Boy. This is Ben’s day. My son lives and breathes video games.
Ben was 2 1/2 when he was diagnosed with neuroblastoma, stage IV. He was in treatment from February, 2004 to June, 2005. I’d say that 90% of that time was inpatient at Children’s Hospital. I’d also say that more than 3/4 of that inpatient time was spent in bed. Ben’s oncologist said that Ben was receiving some of the strongest chemo possible for a human, let alone a child. This kid had anything but normal toddler years.
There wereÂ only so many videos that would entertain him. Ben was really into Thomas the Train at that time of his life and I think we had every single Thomas video ever produced. I can still recall many of the stories by heart. Ben knew every single character. But it only went so far. Even Ben got bored with Thomas (yay!).
We had a Nintendo Game Cube that we always brought to the hospital. The Legend of Zelda and Pac Man World were Ben’s favorites. Dad would lay on the bed with him, running wires from the TV to the bed, making the doctors do the limbo every time they came in to check on Ben. They’d spend hours playing games. When Ben wasn’t feeling well enough, he’d watch Matt play games. I know it was something for Ben to hold on to, something to help him forget that he was laying in a hospital bed. He couldn’t get up and play. He couldn’t get out and make friends. It was his only escape.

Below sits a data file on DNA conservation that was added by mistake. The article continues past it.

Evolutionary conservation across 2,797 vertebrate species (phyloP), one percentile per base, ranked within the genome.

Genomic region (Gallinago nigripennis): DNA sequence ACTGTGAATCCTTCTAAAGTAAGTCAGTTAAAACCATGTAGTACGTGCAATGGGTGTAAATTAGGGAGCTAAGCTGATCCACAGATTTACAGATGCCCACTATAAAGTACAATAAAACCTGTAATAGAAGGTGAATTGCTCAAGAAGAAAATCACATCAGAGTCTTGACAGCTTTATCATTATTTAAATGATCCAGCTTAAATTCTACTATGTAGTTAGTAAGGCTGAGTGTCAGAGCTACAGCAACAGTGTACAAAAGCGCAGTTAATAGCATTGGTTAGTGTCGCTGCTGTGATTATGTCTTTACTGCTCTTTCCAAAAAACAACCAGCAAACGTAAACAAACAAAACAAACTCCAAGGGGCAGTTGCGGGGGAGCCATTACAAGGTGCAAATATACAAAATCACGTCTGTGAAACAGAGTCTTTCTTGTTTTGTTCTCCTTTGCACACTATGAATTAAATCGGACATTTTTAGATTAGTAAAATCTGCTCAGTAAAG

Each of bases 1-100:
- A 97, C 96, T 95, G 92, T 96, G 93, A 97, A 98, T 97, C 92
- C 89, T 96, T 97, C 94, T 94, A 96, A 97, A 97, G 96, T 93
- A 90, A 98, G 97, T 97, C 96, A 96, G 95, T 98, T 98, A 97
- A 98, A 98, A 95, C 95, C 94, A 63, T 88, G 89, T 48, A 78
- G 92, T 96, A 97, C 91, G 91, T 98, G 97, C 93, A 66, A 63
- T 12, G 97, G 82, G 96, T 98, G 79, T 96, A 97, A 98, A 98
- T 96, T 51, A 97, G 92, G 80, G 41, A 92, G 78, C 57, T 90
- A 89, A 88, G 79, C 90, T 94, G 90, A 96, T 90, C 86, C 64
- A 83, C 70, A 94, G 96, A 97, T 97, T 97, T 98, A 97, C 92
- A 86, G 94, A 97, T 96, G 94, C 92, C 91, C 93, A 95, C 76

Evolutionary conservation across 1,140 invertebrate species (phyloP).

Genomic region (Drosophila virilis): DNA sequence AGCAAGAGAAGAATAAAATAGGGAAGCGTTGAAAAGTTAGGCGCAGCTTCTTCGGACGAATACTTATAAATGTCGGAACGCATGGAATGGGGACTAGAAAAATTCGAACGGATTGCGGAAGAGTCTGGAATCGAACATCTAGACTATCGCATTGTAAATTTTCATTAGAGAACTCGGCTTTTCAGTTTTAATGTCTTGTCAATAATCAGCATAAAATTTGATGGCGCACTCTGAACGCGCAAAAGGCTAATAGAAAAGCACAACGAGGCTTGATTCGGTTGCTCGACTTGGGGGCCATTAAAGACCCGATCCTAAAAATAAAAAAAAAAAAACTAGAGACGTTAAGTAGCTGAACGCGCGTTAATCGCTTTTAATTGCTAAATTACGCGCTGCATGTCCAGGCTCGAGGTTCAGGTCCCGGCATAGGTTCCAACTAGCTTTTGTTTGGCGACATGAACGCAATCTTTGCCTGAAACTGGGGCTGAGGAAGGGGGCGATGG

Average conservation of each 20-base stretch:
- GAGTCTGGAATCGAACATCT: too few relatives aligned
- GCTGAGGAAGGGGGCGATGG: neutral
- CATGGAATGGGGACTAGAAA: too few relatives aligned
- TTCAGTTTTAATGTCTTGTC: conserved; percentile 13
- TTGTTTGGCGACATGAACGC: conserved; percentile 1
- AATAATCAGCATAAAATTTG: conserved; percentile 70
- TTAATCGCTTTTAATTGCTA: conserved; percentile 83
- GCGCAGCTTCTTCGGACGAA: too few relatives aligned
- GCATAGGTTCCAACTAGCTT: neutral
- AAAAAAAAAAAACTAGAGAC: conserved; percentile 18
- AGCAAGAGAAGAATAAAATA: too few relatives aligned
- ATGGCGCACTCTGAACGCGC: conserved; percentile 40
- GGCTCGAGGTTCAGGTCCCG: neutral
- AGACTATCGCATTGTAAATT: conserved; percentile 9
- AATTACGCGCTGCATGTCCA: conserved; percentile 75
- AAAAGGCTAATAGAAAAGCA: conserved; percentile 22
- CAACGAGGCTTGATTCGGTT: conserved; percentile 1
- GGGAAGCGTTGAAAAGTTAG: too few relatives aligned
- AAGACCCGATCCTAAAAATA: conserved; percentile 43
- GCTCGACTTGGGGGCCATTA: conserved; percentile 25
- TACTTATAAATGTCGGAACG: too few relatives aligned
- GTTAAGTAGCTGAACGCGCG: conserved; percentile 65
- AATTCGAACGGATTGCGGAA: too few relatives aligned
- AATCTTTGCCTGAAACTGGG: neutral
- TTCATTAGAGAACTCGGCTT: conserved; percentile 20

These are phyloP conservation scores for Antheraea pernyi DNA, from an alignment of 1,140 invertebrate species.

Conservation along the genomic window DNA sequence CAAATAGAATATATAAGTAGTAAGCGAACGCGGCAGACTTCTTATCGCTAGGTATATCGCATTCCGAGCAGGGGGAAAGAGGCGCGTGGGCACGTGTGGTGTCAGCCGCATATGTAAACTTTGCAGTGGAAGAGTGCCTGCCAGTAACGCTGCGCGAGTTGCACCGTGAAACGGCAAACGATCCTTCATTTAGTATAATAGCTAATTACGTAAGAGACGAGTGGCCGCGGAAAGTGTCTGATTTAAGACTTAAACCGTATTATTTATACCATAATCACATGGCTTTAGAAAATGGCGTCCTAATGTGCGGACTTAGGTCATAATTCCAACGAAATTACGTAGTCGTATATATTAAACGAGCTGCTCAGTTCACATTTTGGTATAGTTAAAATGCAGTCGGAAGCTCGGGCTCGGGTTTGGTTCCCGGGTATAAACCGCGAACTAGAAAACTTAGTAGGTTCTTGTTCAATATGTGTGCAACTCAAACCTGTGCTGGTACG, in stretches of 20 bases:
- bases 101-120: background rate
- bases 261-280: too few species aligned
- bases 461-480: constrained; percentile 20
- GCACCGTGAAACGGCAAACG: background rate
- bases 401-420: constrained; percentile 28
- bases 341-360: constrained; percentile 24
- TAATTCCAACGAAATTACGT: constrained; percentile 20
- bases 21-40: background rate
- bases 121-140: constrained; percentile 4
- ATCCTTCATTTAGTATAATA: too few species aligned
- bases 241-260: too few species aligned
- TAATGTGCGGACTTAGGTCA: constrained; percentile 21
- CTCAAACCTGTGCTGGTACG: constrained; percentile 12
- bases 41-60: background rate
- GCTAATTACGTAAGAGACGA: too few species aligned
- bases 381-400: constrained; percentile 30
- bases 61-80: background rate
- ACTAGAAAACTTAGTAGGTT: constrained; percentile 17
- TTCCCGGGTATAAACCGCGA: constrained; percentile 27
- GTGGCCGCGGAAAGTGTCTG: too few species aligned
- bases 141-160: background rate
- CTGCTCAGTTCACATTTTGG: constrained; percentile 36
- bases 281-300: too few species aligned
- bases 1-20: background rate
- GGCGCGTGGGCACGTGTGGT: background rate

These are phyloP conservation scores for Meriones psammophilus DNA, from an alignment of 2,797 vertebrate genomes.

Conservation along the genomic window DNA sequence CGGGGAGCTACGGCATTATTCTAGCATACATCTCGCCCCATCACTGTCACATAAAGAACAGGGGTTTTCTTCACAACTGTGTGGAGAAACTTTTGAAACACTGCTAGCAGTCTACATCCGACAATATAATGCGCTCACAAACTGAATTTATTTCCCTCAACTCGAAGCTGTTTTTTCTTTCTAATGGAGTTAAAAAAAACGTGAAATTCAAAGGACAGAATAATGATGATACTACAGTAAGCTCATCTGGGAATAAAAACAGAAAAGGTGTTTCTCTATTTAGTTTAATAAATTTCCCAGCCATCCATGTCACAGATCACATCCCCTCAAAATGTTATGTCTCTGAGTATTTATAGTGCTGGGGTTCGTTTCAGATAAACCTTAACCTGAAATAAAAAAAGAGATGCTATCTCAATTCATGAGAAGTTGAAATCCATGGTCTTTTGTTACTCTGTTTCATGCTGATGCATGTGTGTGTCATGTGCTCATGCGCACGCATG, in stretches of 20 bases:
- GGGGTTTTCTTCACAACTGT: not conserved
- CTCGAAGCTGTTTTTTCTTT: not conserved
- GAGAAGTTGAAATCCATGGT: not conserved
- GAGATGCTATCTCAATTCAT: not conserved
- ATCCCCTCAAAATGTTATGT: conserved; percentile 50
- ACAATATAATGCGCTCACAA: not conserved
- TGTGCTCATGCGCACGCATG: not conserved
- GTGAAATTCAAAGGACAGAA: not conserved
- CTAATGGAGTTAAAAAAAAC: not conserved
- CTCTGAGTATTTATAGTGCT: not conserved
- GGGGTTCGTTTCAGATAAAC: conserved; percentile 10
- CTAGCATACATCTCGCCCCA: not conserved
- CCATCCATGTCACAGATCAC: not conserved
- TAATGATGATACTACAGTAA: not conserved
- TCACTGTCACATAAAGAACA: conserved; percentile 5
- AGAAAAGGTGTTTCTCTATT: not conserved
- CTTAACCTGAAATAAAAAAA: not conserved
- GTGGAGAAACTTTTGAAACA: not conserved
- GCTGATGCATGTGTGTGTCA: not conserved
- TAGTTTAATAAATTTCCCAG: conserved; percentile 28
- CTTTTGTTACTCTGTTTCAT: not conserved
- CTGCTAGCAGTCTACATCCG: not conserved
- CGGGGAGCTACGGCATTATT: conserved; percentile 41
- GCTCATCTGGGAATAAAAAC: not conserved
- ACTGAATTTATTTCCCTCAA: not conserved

When Ben was in transplant he would hold his controller for hours. He didn’t play, he just held it. The music from the video game would play on a constant loop. He was on a constant morphine drip during transplant, and trust me, he’d get very cranky if we attempted to turn it off when we thought he was asleep (I liked to call this “Morphine Meltdown”). His sweet little brow would crinkle in disdain as he tried to shout at us because we were messing up his game. His words just came out as gurgles because his mouth was destroyed by sores. We just let the music play over and over, and never tried to take the controller from his hands.
I can’t do this today. My Ben has scans in exactly one hour to see if his cancer has returned or if he has maintained his no evidence of disease status. If all of his scans are clear we’ll move to annual scans. We are incredibly blessed to have our son. He is doing well. I KNOW he’s doing well. And I think that it’s totally appropriate for Ben to have scans today – on his very favorite day – because it’s HIS day.
I love you, Ben. Praying that you’re well, little man. Knowing that you are.